When a knee injury brought the 2021 gymnastics season to a halt for 17-year-old Abby Huber, the ambitious high school athlete immediately began fighting her way back.
As a high school junior, she aspired to become a competitive gymnast at the collegiate level, undeterred by her late start to the sport. It hadn’t been until 6th grade at 12 years old that Abby walked off the basketball court where she’d spent her childhood under the direction of her coach – who happened to also be her mom – and found a passion for gymnastics.
Looking back, Abby said it’s not really clear what the root cause of her ACL tear was. It may have started when she fell while skiing after mistakenly winding up on a black diamond run when she’d meant to stick to the intermediate blue runs. But, despite her concern, she performed fine at the gymnastics meet the following weekend. Her luck, however, wouldn’t hold.
“After that competition, at our next practice, I did a dismount on the bars and there was an audible pop,” Abby recalled. The landing landed her on the floor. “I could not get back up.”
Not being one to give up easily, Abby powered through the rest of that practice session, taking it easy, but not sitting it out.
“When I woke the next morning, I could not bear weight.”
Abby’s mom, Denise Proudfoot, remembers silently fearing that her daughter was on the same road she’d traveled as a young athlete. Denise had her first ACL surgery while in high school, her second while in college, and her third and fourth in her 20s when she had issues with both and her orthopedic surgeon had recommended they be redone.
So, when the X-ray and MRI confirmed that Abby’s ACL was in fact torn, Denise leaned on her own experience to get her daughter through. With an optimistic plan in place, they scheduled her surgery as quickly as possible, hoping to beat the odds and get Abby back to her sport in time to compete the following school year. That gave them just 9 months. Denise knew physical therapy was going to be paramount.
Having been on her own continuing knee rehabilitation journey, Denise knew without a doubt that her physical therapist, Jeff Blanchard at Therapeutic Associates Physical Therapy – South Salem, was the right fit for Abby.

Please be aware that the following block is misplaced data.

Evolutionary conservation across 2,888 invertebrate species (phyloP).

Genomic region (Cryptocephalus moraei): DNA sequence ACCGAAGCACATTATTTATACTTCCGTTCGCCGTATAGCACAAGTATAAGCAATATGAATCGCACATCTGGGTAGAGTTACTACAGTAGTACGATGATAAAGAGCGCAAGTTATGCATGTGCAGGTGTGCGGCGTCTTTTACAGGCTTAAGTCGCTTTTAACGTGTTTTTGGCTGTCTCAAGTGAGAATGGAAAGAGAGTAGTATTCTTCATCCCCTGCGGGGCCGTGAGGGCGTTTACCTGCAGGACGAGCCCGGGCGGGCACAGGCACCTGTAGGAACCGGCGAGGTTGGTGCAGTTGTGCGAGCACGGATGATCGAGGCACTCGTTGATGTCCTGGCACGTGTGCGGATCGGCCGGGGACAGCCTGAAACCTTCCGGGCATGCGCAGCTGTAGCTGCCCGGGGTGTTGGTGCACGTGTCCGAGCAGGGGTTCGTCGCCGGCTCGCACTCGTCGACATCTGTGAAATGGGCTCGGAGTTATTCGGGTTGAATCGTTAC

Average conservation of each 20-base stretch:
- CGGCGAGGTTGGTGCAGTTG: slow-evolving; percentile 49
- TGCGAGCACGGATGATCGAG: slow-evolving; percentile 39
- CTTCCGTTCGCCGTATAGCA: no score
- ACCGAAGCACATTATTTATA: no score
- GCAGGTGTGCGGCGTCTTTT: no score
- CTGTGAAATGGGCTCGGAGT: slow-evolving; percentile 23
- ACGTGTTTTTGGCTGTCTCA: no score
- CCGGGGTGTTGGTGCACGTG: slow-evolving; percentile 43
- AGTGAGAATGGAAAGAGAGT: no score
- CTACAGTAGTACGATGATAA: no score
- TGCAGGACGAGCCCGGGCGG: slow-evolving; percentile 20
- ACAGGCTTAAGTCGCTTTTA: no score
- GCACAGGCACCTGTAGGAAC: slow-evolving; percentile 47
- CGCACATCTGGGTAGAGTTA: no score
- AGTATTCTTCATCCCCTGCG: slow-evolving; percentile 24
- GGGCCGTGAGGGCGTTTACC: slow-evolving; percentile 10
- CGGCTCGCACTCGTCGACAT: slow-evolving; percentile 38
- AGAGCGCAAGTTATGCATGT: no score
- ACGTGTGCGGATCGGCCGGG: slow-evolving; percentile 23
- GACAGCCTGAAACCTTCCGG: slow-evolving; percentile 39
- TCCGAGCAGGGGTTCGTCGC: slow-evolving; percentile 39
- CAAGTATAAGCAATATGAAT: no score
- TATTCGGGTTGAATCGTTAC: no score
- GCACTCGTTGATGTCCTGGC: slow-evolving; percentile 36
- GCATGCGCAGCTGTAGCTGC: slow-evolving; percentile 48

“Jeff has this breadth of experience and specific expertise and confidence … and there’s an energy about him,” Denise explained. “Jeff’s attuned to a holistic nature of the trauma of injuries, and the impact something like a knee injury has on your psyche as well as your movement. He has a real understanding of how those systems play together in your life and impact one another so he’s able to go beyond the prescribed exercises and coach you through the psychological impact and the nervous system impact in a more holistic way.”
Given the quick timing for surgery, Abby only had a short window for prehab — pre-operative physical therapy designed to aid in preparation for and recovery from surgical procedures. Therefore, it was after her ACL repair that the healing journey really began for Abby.
“My first experience at PT was intimidating because I could not do anything,” Abby shared. “I was just sitting on the couch all day, which didn’t seem very productive, but my brace was locked straight, and I even slept with it on.”
That intimidation, or fear, physical therapist Jeff Blanchard explained, was the psychological side of Abby’s injury.
“As we’re working with different injuries, there’s always really two sides,” Jeff said. “There’s the physical side, and there’s the psychological side. In different people, we see different kinds and different amounts of that psychological side at play. Some individuals jump right in and seem to have no fear. On the other side of the spectrum is where fear is very real and it’s very high.”
After an injury, people naturally want to avoid getting hurt again. Subconsciously, they start to avoid any movement they associate with the potential to cause reinjury.